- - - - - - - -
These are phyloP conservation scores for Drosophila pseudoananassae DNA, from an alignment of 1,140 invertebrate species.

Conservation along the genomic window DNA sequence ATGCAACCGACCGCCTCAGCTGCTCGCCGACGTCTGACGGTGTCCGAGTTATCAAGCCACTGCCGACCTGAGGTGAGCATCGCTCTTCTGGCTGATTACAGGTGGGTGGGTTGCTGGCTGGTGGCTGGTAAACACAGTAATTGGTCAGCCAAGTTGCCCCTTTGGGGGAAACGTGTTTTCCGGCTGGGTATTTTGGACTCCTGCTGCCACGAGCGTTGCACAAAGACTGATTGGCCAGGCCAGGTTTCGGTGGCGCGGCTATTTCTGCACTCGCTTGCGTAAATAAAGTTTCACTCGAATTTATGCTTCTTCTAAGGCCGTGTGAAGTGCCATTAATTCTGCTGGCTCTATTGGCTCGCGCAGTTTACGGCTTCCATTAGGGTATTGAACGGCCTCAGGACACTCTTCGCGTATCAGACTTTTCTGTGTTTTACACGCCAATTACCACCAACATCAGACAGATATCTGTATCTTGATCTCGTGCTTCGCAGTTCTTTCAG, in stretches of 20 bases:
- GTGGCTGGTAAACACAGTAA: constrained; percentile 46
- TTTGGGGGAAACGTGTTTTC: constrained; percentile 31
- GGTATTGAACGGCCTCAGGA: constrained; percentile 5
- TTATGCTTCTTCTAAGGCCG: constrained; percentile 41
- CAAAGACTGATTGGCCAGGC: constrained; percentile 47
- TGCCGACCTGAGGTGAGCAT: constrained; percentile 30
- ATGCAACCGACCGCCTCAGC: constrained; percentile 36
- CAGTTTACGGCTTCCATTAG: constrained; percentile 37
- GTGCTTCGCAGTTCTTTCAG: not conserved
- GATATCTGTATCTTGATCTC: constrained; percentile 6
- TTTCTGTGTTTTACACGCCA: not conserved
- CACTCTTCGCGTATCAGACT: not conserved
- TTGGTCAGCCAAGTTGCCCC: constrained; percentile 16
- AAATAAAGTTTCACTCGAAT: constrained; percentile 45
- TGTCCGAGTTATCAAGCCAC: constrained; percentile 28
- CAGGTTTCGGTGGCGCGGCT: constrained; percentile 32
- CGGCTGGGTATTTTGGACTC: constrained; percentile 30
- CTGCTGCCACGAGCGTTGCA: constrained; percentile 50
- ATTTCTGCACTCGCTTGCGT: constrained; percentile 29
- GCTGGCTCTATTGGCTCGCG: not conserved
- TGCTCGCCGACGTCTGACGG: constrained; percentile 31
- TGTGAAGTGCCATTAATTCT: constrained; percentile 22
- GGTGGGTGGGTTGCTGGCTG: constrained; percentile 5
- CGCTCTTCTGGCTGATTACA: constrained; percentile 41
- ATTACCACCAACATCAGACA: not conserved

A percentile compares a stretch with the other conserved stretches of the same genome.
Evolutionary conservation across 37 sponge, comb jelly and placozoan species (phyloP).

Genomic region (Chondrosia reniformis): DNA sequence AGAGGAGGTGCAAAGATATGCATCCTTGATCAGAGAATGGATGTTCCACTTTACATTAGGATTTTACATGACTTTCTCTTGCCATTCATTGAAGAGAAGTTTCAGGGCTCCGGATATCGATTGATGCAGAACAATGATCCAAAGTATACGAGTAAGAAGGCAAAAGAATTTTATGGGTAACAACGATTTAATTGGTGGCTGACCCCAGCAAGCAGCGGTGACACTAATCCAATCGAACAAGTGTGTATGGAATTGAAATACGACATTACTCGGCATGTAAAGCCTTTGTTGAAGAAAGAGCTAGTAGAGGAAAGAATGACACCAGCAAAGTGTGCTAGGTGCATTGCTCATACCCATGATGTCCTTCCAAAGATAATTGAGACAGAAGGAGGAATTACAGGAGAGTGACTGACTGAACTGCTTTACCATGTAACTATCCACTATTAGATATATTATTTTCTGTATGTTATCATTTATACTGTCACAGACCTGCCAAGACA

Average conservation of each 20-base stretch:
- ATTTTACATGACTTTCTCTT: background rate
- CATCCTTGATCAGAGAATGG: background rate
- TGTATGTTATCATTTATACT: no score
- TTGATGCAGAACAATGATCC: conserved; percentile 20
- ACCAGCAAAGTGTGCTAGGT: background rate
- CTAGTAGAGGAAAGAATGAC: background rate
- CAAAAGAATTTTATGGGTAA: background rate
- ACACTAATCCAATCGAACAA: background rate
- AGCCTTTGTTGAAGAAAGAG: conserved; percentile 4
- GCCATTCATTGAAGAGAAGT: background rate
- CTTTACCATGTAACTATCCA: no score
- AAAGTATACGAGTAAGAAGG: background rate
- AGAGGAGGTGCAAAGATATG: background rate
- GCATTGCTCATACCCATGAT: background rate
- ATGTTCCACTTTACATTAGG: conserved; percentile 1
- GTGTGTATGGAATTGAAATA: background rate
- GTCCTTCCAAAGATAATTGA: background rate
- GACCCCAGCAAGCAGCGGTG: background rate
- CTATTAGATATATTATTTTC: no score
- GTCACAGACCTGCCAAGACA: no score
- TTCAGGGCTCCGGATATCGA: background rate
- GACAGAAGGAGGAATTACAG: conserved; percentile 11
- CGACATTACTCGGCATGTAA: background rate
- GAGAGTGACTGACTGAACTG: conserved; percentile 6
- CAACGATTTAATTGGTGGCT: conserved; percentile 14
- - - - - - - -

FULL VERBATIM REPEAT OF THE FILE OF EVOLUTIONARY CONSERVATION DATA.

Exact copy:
These are phyloP conservation scores for Drosophila pseudoananassae DNA, from an alignment of 1,140 invertebrate species.

Conservation along the genomic window DNA sequence ATGCAACCGACCGCCTCAGCTGCTCGCCGACGTCTGACGGTGTCCGAGTTATCAAGCCACTGCCGACCTGAGGTGAGCATCGCTCTTCTGGCTGATTACAGGTGGGTGGGTTGCTGGCTGGTGGCTGGTAAACACAGTAATTGGTCAGCCAAGTTGCCCCTTTGGGGGAAACGTGTTTTCCGGCTGGGTATTTTGGACTCCTGCTGCCACGAGCGTTGCACAAAGACTGATTGGCCAGGCCAGGTTTCGGTGGCGCGGCTATTTCTGCACTCGCTTGCGTAAATAAAGTTTCACTCGAATTTATGCTTCTTCTAAGGCCGTGTGAAGTGCCATTAATTCTGCTGGCTCTATTGGCTCGCGCAGTTTACGGCTTCCATTAGGGTATTGAACGGCCTCAGGACACTCTTCGCGTATCAGACTTTTCTGTGTTTTACACGCCAATTACCACCAACATCAGACAGATATCTGTATCTTGATCTCGTGCTTCGCAGTTCTTTCAG, in stretches of 20 bases:
- GTGGCTGGTAAACACAGTAA: constrained; percentile 46
- TTTGGGGGAAACGTGTTTTC: constrained; percentile 31
- GGTATTGAACGGCCTCAGGA: constrained; percentile 5
- TTATGCTTCTTCTAAGGCCG: constrained; percentile 41
- CAAAGACTGATTGGCCAGGC: constrained; percentile 47
- TGCCGACCTGAGGTGAGCAT: constrained; percentile 30
- ATGCAACCGACCGCCTCAGC: constrained; percentile 36
- CAGTTTACGGCTTCCATTAG: constrained; percentile 37
- GTGCTTCGCAGTTCTTTCAG: not conserved
- GATATCTGTATCTTGATCTC: constrained; percentile 6
- TTTCTGTGTTTTACACGCCA: not conserved
- CACTCTTCGCGTATCAGACT: not conserved
- TTGGTCAGCCAAGTTGCCCC: constrained; percentile 16
- AAATAAAGTTTCACTCGAAT: constrained; percentile 45
- TGTCCGAGTTATCAAGCCAC: constrained; percentile 28
- CAGGTTTCGGTGGCGCGGCT: constrained; percentile 32
- CGGCTGGGTATTTTGGACTC: constrained; percentile 30
- CTGCTGCCACGAGCGTTGCA: constrained; percentile 50
- ATTTCTGCACTCGCTTGCGT: constrained; percentile 29
- GCTGGCTCTATTGGCTCGCG: not conserved
- TGCTCGCCGACGTCTGACGG: constrained; percentile 31
- TGTGAAGTGCCATTAATTCT: constrained; percentile 22
- GGTGGGTGGGTTGCTGGCTG: constrained; percentile 5
- CGCTCTTCTGGCTGATTACA: constrained; percentile 41
- ATTACCACCAACATCAGACA: not conserved

A percentile compares a stretch with the other conserved stretches of the same genome.
Evolutionary conservation across 37 sponge, comb jelly and placozoan species (phyloP).

Genomic region (Chondrosia reniformis): DNA sequence AGAGGAGGTGCAAAGATATGCATCCTTGATCAGAGAATGGATGTTCCACTTTACATTAGGATTTTACATGACTTTCTCTTGCCATTCATTGAAGAGAAGTTTCAGGGCTCCGGATATCGATTGATGCAGAACAATGATCCAAAGTATACGAGTAAGAAGGCAAAAGAATTTTATGGGTAACAACGATTTAATTGGTGGCTGACCCCAGCAAGCAGCGGTGACACTAATCCAATCGAACAAGTGTGTATGGAATTGAAATACGACATTACTCGGCATGTAAAGCCTTTGTTGAAGAAAGAGCTAGTAGAGGAAAGAATGACACCAGCAAAGTGTGCTAGGTGCATTGCTCATACCCATGATGTCCTTCCAAAGATAATTGAGACAGAAGGAGGAATTACAGGAGAGTGACTGACTGAACTGCTTTACCATGTAACTATCCACTATTAGATATATTATTTTCTGTATGTTATCATTTATACTGTCACAGACCTGCCAAGACA

Average conservation of each 20-base stretch:
- ATTTTACATGACTTTCTCTT: background rate
- CATCCTTGATCAGAGAATGG: background rate
- TGTATGTTATCATTTATACT: no score
- TTGATGCAGAACAATGATCC: conserved; percentile 20
- ACCAGCAAAGTGTGCTAGGT: background rate
- CTAGTAGAGGAAAGAATGAC: background rate
- CAAAAGAATTTTATGGGTAA: background rate
- ACACTAATCCAATCGAACAA: background rate
- AGCCTTTGTTGAAGAAAGAG: conserved; percentile 4
- GCCATTCATTGAAGAGAAGT: background rate
- CTTTACCATGTAACTATCCA: no score
- AAAGTATACGAGTAAGAAGG: background rate
- AGAGGAGGTGCAAAGATATG: background rate
- GCATTGCTCATACCCATGAT: background rate
- ATGTTCCACTTTACATTAGG: conserved; percentile 1
- GTGTGTATGGAATTGAAATA: background rate
- GTCCTTCCAAAGATAATTGA: background rate
- GACCCCAGCAAGCAGCGGTG: background rate
- CTATTAGATATATTATTTTC: no score
- GTCACAGACCTGCCAAGACA: no score
- TTCAGGGCTCCGGATATCGA: background rate
- GACAGAAGGAGGAATTACAG: conserved; percentile 11
- CGACATTACTCGGCATGTAA: background rate
- GAGAGTGACTGACTGAACTG: conserved; percentile 6
- CAACGATTTAATTGGTGGCT: conserved; percentile 14